Lace-like veils of purest white ap­pear tossed over shrubs and mid-sized trees from our north­ern­most tip to Ste­wart Is­land.

NZ Gardener - - Contents -

Mar­garet Barker is com­pletely en­chanted by clema­tis

It’s the an­nual flow­er­ing of our much loved Clema­tis pan­ic­u­lata. Most con­ti­nents and many coun­tries have na­tive clema­tis but New Zealand’s clema­tis are spe­cial and dif­fer­ent.

Ours have male and fe­male flow­ers on dif­fer­ent plants. They are dioe­cious. Most for­eign clema­tis flow­ers have a texture that is matte; Clema­tis

pan­ic­u­lata shines like stars in the fir­ma­ment. And we have an alpine.

A lusty climber, Clema­tis pan­ic­u­lata is much-loved as a gar­den plant.

It’s con­spic­u­ous in flower but re­tains a chaste beauty.

A good deep soil that does not dry out is re­quired. Let it head for the sun on a shrub, tree or wooden fence. It doesn’t like wire or metal sup­ports.

Male flow­ers are larger, but fe­males have the added bonus of fluffy, dec­o­ra­tive seed heads. Both are re­quired for seedlings in your gar­den, per­haps to nat­u­ralise. Lar­nach Cas­tle gar­den boasts a par­tic­u­larly good se­lected form which I planted many years ago. It now tops a to­tara tree.

Climb­ing clema­tis can be prop­a­gated by tak­ing in­tern­odal cut­tings.

For most plants, a cut­ting is taken just be­low the node. That’s where the leaf or leaves join the stem. Clema­tis cut­tings strike roots taken half­way along the stem be­tween the clus­ters of leaves. Put the cut­tings in a deep pot of sand or per­lite, per­haps mixed in with peat. Put a plas­tic bag over the top to en­sure the leaves don’t wilt, put in shady place then wait pa­tiently. I demon­strated this method us­ing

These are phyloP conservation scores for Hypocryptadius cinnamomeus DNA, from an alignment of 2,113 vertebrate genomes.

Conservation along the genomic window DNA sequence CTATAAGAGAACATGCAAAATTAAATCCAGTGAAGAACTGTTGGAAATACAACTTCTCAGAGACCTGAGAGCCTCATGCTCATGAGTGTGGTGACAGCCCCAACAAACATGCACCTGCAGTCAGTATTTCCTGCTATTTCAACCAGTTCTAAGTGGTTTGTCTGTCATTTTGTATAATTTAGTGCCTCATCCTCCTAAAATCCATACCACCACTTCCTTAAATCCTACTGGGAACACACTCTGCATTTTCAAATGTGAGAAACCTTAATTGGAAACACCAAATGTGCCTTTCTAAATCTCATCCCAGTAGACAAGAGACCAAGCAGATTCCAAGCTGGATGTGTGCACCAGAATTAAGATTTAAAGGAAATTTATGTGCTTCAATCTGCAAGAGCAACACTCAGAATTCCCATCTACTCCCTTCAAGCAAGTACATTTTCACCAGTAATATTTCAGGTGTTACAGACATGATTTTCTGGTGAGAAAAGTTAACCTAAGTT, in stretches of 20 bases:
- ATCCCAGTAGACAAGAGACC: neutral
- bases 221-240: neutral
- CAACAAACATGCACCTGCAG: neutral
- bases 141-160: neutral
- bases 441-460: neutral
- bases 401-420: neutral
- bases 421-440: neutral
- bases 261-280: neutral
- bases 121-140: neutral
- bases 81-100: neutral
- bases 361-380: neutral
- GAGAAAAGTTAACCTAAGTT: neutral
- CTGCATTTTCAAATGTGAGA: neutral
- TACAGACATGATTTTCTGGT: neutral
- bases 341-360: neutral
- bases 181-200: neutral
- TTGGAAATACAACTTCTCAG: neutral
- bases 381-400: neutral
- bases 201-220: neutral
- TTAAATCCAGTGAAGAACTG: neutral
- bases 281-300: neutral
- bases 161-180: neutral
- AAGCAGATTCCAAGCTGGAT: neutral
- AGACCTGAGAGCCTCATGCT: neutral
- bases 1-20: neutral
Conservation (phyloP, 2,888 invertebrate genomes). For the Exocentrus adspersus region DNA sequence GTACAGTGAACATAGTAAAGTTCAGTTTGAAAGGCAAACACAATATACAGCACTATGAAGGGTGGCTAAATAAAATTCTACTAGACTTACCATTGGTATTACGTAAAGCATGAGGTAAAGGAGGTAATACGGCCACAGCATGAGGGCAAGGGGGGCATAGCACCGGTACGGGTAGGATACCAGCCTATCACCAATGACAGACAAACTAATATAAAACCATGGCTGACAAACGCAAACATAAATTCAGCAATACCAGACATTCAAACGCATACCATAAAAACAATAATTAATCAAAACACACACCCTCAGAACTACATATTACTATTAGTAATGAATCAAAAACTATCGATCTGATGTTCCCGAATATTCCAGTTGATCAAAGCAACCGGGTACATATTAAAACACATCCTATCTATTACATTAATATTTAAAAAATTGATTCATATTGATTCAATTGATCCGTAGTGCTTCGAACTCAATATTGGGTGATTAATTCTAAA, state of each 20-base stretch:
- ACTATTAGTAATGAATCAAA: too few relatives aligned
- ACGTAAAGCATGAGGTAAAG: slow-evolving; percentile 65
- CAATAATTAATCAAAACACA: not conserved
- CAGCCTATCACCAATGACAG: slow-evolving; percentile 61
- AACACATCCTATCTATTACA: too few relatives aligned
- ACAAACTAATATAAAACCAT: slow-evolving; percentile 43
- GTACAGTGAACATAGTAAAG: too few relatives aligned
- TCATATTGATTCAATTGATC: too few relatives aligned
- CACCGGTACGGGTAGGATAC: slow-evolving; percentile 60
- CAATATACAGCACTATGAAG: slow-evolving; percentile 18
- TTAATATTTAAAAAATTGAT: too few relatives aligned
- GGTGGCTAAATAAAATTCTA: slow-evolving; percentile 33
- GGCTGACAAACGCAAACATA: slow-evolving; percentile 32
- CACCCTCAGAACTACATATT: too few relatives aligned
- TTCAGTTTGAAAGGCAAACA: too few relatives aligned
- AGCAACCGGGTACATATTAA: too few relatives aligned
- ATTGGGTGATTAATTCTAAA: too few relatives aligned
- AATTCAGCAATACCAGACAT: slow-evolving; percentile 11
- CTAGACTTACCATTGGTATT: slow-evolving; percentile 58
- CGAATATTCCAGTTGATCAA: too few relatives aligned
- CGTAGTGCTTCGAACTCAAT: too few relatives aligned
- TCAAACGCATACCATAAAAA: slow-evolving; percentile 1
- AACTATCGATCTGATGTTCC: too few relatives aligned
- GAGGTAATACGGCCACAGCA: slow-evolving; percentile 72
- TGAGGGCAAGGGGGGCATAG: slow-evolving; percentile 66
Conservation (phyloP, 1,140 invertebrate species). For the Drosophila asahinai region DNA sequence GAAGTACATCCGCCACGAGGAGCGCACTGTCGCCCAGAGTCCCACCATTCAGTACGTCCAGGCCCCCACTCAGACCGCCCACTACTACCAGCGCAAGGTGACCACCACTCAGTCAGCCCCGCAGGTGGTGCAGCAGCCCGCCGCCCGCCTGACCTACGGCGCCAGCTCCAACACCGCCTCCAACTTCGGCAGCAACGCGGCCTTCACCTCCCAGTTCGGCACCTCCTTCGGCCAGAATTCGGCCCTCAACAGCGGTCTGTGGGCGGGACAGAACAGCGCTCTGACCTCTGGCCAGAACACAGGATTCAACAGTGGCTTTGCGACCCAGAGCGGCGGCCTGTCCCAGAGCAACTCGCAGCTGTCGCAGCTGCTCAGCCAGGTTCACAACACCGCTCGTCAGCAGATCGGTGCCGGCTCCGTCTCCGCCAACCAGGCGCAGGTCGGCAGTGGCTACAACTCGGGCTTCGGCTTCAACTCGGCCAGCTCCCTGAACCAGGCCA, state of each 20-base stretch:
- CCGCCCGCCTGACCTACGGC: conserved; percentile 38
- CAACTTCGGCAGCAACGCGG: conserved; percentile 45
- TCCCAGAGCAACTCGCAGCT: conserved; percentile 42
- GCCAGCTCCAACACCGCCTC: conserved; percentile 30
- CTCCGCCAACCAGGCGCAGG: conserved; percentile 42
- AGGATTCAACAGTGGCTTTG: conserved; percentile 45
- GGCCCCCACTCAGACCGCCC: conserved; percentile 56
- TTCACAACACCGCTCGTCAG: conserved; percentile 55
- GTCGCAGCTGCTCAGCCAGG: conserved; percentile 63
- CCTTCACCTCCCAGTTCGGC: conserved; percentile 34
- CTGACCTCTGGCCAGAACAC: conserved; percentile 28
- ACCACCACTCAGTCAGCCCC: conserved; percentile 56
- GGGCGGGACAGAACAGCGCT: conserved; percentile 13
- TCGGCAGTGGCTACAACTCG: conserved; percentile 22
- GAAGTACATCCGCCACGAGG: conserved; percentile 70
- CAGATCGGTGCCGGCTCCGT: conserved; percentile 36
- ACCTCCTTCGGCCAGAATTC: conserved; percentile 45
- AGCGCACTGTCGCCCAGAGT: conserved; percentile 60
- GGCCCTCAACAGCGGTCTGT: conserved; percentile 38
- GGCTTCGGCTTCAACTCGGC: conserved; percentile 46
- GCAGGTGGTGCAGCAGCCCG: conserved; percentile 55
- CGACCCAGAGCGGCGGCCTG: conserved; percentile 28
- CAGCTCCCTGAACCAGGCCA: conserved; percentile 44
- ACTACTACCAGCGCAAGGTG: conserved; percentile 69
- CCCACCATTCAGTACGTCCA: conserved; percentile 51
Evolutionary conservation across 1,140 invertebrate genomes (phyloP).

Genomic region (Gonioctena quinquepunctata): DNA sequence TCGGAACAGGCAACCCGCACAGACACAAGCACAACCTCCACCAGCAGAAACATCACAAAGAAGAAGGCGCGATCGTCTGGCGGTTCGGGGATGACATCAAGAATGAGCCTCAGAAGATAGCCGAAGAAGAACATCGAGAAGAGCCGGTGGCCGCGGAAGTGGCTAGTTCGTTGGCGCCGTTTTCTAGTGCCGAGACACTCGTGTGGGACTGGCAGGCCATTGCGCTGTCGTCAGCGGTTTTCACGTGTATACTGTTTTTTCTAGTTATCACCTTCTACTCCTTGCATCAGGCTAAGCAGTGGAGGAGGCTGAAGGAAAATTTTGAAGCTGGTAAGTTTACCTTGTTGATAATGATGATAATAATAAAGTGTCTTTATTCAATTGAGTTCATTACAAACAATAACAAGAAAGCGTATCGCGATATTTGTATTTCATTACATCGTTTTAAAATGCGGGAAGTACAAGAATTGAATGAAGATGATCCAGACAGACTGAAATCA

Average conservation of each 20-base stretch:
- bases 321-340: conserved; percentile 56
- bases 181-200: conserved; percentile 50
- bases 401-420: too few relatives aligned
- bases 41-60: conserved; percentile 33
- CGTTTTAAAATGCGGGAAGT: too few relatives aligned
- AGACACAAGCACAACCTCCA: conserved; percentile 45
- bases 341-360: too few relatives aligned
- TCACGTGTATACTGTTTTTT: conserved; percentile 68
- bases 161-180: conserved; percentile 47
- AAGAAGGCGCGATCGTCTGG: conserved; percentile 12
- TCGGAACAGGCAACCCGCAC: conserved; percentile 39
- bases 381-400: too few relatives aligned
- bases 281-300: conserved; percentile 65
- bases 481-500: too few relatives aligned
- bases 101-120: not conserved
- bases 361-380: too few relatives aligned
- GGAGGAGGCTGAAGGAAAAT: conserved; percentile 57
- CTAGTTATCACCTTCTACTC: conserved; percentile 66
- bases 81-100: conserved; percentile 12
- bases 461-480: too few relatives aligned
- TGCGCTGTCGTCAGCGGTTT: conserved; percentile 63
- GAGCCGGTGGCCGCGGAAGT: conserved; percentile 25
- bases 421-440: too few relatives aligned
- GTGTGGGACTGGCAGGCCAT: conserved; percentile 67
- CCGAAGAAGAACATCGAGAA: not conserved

Clema­tis pan­ic­u­lata to our ap­pren­tices. For­tu­nately for my cred­i­bil­ity, the cut­tings rooted. Plant out deeply, up to the node. An­other set of roots will form.

A de­li­cious per­fume hangs sweetly in the air of our South Seas Gar­den.

Coloured like rich jersey cream with a golden eye, Clema­tis forsteri is in flower. This plant is sel­dom seen in New Zealand gar­dens, or in gar­dens any­where. I don’t know why. Is it not in the shops? I grew my plants from seed, planted them out in a sunny spot and they grew. They flower on last year’s wood so don’t re­quire prun­ing un­less they need a tidy up.

A sen­sa­tion in elite gar­den­ing cir­cles around the world was cre­ated when the alpine Clema­tis mar­moraria was dis­cov­ered in the early 1970s.

An alpine clema­tis, it is rare, known only from a few lo­ca­tions: crevices in rocky sites in the mar­ble moun­tains of north­west Nel­son.

It’s a lit­tle sub-shrub which sends out run­ners. White flow­ers with six sepals are 2-3cm across with prom­i­nent yel­low an­thers or carpels. It’s so tiny and lov­able.

I’ve had one plant, a male, for many years and re­cently a friend gave me a pot of seedlings. I de­cided to plant them out in the rock gar­den by my orig­i­nal plant.

I amended the soil with lots of grit and some dolomite lime. I tipped the plants out of the pot and dis­cov­ered they had enor­mous roots, many times the size of the leafy top.

They have thrived. By that I mean they grew from 2cm to 4cm across. Then last spring one of the new plants flow­ered: a fe­male. I was re­warded with one seed which I sowed and I now pa­tiently await the spring. Will this seed ger­mi­nate?

Clema­tis mar­moraria.

Clema­tis pan­ic­u­lata on to­tara tree.

Clema­tis fos­teri.

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